Police Ombudsman must act firmly over Greenvale tragedy
Public alarm about the circumstances surrounding the tragic deaths of three teenagers outside the Greenvale hotel has been growing steadily since the dreadful events on St Patrick’s Day.
Morgan Bernard (17), Lauren Bullock (17) and Connor Currie (16) were all killed during an appalling crush among an estimated 600 young people who were queuing for admission to a disco at the Cookstown venue.
It is clear that police faced a hugely challenging task when they came across scenes of sheer panic and total confusion in a confined space outside the popular nightclub on one of the busiest nights of the year.
However, according to briefings given to the families of the victims, as we set out yesterday and today, the officers remained in their vehicle for five minutes when they arrived at the hotel car park before they then withdrew and did not return for a further 11 minutes when an ambulance was deployed.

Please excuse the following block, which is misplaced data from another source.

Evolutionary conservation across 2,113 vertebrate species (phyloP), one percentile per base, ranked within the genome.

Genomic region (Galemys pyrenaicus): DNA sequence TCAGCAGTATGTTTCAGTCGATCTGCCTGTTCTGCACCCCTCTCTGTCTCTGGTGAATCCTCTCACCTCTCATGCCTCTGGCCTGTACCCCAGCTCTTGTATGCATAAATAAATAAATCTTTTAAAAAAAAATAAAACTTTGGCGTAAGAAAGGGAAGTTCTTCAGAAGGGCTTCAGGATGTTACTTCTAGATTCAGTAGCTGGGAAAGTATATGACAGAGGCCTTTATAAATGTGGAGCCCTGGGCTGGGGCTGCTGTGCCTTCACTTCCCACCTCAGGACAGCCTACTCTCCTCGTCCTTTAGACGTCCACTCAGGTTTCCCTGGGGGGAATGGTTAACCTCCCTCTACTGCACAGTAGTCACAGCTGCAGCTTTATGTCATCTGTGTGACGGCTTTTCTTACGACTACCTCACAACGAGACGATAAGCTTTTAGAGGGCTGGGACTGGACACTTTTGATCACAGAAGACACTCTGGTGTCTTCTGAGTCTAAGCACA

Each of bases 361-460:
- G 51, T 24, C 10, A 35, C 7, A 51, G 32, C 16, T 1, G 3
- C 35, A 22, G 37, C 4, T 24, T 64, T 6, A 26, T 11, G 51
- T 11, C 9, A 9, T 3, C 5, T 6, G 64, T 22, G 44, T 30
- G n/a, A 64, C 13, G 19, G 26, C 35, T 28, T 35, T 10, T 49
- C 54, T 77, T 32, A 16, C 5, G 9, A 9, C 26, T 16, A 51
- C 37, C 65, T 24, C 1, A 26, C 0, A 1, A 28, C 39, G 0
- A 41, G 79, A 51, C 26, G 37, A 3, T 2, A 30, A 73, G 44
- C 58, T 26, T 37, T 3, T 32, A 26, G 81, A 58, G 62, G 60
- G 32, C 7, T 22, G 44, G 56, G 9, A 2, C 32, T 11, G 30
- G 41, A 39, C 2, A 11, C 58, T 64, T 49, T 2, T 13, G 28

It has not yet been established if the police at first simply failed to realise the full gravity of the situation, or had security issues of some kind, but an explanation of the decision making process which resulted in a 16-minute delay at such a crucial stage is urgently required.
Today’s coverage indicating that a member of the public called police to raise concerns about the gathering hours in advance of the event is another disturbing factor.
As one of the parents has made clear, the basic question is whether or not further steps could have been taken which might have saved lives on the night.
It is entirely appropriate that the case has been referred to the office of the Police Ombudsman, which has said that all reasonable lines of enquiry in relation to the PSNI response will be pursued.
Although the Ombudsman’s staff need to be given the time to properly complete their investigation, there will be a firm expectation that their final report will be both direct and comprehensive and made available to the grieving relatives as soon as is practical.